For being only 5’7, he’s also a surprisingly decent tackler. He’s dogged and to borrow a tired cliche, “gets stuck in”.  You could imagine that in a team where there was more cohesion in terms of how to press with specific triggers, he would fit in. Considering how good is he with the ball at his feet, in a counter pressing system that prioritized transitions, he would be able to create scenarios both for himself and others.

With the way Aouar moves around and constantly tries to find space to work with, he can do a decent job in being part of scenarios where Lyon will have a man advantage so the ball could be progressed into dangerous areas.

I’m not sure Aouar profiles as a guy who will produce high expected goals per season when he’s in his prime, and that could potentially leave his contributions underrated. With how much he loves being on the ball and presenting himself as an outlet in deeper areas, his importance comes more so in progressing plays rather than finishing them with a shot for himself or others. He doesn’t shoot at high volume, and his locations haven’t been inspiring either. Even though his chance creation numbers are pretty good considering how many different positions he’s played, they’re not spell binding. It’s possible all this will improve over time and with more coaching but I also think that with him being 5’7, potential recruiters might try to stick him as a #10 and I’m not convinced he would be great in that role.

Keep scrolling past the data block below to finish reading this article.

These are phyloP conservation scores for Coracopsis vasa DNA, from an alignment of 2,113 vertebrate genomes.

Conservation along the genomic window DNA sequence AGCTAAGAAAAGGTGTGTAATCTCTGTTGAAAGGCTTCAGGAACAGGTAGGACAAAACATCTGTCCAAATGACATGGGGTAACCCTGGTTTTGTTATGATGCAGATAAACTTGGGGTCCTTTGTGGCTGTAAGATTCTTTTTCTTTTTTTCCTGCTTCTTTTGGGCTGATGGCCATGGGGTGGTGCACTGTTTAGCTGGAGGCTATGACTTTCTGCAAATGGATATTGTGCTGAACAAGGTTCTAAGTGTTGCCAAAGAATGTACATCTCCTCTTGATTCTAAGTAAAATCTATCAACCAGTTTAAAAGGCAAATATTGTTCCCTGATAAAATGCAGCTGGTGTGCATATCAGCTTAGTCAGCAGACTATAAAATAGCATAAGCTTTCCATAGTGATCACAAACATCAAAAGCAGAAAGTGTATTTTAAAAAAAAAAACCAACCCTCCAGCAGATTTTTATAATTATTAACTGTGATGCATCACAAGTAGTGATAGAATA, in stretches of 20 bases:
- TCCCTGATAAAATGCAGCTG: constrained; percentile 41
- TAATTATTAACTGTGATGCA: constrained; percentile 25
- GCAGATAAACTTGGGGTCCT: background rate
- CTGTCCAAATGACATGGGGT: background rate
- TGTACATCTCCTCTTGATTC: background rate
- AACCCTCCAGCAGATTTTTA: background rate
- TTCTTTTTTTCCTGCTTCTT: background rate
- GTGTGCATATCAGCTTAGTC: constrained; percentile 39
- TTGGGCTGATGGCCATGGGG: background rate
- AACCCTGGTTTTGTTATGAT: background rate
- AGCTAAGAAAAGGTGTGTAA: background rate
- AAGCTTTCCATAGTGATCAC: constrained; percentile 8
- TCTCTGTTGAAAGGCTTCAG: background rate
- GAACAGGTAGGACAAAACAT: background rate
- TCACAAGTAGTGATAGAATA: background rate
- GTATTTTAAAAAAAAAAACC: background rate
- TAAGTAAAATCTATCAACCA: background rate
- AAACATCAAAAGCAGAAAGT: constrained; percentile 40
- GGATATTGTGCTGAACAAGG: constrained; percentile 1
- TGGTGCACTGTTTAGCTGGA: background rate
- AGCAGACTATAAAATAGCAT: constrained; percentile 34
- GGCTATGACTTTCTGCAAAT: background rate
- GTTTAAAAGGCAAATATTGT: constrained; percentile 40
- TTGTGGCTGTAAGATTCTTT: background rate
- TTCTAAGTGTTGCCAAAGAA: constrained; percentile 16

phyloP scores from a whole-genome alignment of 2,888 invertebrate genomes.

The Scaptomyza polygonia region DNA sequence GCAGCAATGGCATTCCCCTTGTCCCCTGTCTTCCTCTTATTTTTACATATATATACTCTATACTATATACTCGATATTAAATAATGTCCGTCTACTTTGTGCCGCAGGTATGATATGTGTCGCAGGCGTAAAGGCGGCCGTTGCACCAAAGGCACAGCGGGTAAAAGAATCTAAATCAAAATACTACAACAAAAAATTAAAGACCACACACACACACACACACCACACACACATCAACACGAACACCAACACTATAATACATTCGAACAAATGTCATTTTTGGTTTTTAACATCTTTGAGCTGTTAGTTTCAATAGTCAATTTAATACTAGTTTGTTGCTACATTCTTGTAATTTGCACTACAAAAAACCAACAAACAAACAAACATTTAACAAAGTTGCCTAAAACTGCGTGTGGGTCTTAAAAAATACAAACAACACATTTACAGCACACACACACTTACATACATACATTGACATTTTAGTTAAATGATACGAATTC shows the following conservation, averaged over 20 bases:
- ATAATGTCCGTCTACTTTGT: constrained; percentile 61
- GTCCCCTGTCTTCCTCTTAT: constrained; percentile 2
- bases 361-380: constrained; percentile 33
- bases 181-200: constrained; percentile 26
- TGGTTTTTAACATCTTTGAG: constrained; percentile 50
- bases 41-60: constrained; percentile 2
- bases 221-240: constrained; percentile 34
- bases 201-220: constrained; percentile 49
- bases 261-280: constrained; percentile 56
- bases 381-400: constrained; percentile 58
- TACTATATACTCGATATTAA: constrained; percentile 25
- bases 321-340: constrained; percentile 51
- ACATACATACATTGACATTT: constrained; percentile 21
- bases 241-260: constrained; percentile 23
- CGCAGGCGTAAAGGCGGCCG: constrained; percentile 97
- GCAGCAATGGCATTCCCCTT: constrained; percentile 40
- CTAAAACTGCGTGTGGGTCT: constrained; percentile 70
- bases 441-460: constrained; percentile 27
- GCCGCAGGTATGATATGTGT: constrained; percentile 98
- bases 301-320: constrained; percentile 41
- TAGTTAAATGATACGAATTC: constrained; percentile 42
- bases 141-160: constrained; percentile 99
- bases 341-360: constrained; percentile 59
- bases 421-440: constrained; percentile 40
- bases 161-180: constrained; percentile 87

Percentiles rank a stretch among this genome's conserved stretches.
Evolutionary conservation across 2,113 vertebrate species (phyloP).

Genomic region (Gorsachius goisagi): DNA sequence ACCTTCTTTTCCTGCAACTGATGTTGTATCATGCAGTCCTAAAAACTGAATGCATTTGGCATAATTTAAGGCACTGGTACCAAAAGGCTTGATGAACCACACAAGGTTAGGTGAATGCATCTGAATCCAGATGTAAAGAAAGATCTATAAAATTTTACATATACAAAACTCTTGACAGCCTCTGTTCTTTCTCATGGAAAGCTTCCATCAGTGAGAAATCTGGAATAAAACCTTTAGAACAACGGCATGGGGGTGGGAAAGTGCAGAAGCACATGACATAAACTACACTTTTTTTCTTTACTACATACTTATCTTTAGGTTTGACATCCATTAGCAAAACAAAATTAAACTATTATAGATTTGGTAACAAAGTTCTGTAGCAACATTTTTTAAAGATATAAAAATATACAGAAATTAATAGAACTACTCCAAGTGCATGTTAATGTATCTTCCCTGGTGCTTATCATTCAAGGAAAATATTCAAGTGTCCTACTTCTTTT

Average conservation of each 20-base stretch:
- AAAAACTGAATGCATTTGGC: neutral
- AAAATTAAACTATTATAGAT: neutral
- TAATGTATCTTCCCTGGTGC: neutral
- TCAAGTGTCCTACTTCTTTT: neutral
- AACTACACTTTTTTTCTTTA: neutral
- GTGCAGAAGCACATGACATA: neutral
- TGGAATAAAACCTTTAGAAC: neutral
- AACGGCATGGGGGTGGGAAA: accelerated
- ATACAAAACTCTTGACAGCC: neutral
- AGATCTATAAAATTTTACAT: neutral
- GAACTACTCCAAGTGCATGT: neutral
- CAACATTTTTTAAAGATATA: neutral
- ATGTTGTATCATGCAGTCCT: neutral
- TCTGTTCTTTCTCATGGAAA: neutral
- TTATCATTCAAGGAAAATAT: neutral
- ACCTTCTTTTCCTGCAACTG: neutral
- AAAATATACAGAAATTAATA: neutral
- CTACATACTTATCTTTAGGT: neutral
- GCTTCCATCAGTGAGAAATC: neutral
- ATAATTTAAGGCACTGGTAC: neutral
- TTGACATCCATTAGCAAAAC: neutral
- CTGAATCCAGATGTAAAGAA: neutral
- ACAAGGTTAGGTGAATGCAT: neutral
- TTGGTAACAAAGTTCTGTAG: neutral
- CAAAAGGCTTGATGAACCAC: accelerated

Houssem Aouar is only 19 years old, but he’s hit the ground running already at a decent team in a big league. At his best, he’s a magician with the ball and he’s not afraid to try and create big chances from deeper areas. The fact that he’s this young and is already looking like an above average midfielder says a lot about his possible upside once he hits his prime years.  Despite my apprehensions towards Bruno Genesio as a manager, he’s at a club that does like to promote youth at a steady pace and he’ll stand a better chance at being a consistent starter at Lyon over the next couple of years. The best compliment that could be given to him is that Lyon sold a great midfielder in Corentin Tolisso over the summer, and haven’t seemed to have missed him.

  • Tristan

    The low interception rates and high tackle rates seems to suggest his positioning is at least a little suspect. Is that something that typically improves with experience or does a player that relies on tackles at a young age tend to continue to rely on them as they age? Also, I need to go back and re read the passing articles, but his overall passing ability seems low.